Eve said she was alarmed at “the thought that there are other people that have to go through this anguish”.

Breach of the Human Rights Act

In a statement, police denied there was a “decision made to destroy evidence in contradiction of the Retention and Disposal Schedule”, which requires records in sexual assault cases to be kept for 75 years.

“Relevant exhibits relating to sexual assaults, that are of evidentiary value, are kept in the case of unsolved sexual offences,” a spokeswoman said.

She said police would “not comment on the specifics of the victim’s matter as it is an ongoing investigation”.

Eve’s case, now with the police sexual crime group, hinges on a single remaining swab.

It contains two other DNA profiles — one of which has been identified through a match at another crime scene in 2006.

Eve’s police investigation file, released under Right to Information laws, records testing only of a “high vaginal” swab and not for other samples in the rape kit or her dress and underwear.

That meant “the best I could hope for is to try a prosecution against one or maybe two of them and the rest of them just get to walk around freely,” she said.

Queensland Women’s Legal Service lawyer, Julie Sarkozi, said the police’s loss of evidence was “not only concerning legally” but a breach of the state’s new Human Rights Act.

“In my view, the fact that her private information was actually interfered with, without her knowledge and consent, would be a clear breach of Section 25 of the Human Rights Act,” Ms Sarkozi said.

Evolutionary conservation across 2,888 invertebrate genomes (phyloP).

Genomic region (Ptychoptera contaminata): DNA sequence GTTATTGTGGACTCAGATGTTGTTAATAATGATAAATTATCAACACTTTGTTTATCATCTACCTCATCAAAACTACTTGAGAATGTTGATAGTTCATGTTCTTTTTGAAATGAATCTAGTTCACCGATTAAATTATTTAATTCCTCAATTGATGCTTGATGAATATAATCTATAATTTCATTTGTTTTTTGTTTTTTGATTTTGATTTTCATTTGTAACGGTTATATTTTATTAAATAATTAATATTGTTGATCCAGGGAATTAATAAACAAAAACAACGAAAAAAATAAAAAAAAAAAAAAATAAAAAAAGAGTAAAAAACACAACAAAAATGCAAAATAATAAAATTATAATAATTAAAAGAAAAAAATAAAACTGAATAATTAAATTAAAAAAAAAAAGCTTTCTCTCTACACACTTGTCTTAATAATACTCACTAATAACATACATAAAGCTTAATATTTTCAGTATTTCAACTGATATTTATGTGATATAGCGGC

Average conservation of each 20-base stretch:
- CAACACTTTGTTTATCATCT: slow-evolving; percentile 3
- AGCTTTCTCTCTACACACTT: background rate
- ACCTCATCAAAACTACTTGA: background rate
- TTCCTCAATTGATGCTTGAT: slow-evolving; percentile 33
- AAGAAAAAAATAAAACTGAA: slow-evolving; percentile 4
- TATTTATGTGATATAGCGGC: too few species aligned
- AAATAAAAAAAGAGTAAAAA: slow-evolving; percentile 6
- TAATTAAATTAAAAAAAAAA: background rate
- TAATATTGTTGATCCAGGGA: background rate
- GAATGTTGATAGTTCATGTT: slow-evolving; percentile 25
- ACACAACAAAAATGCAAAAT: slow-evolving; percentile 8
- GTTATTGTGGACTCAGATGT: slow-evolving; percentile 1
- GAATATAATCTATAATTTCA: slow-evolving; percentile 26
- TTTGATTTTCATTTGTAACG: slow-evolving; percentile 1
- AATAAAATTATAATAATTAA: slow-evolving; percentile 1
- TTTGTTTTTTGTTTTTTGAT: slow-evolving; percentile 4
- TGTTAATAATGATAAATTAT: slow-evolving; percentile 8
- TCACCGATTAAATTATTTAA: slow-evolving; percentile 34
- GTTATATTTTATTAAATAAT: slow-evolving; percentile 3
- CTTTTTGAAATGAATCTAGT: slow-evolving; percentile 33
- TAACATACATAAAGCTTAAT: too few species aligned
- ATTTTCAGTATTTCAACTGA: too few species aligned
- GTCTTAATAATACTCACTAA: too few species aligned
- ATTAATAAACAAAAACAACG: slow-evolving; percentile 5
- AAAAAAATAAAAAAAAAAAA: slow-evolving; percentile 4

In her 2018 witness statement, Eve said she celebrated her 21st birthday at a restaurant in Brisbane’s CBD with her family before joining a friend at the Gig nightclub.

She told police she left the club to get a taxi at 5am — alone, “very drunk” and affected by anti-anxiety medication — but was persuaded by a young man outside to accept a lift home.

She said he instead drove her to an apartment in West End where at least four other men were waiting and told her; “we are going to have our own party”.

“That’s when I realised I was in trouble and something terrible was going to happen,” her statement said.

She describes a brutal, prolonged series of rapes in which she feared being killed by men who ignored her screams and treated her “like some kind of ragdoll for them to pass around”.

“It’s totally destroyed my life,” Eve said.

“And the amount of shame and guilt and humiliation over that … because I was constantly told, ‘well, you were drunk, you did leave by yourself’, and so it’s just not something I’ve ever been able to get over.

“There’s been many times I’ve tried to kill myself because it just got too overwhelming.”

DNA match years later

The investigation file reveals that within hours, Eve was at the Royal Women’s Hospital sexual assault unit where medical examiners found “results consistent with the complaint”.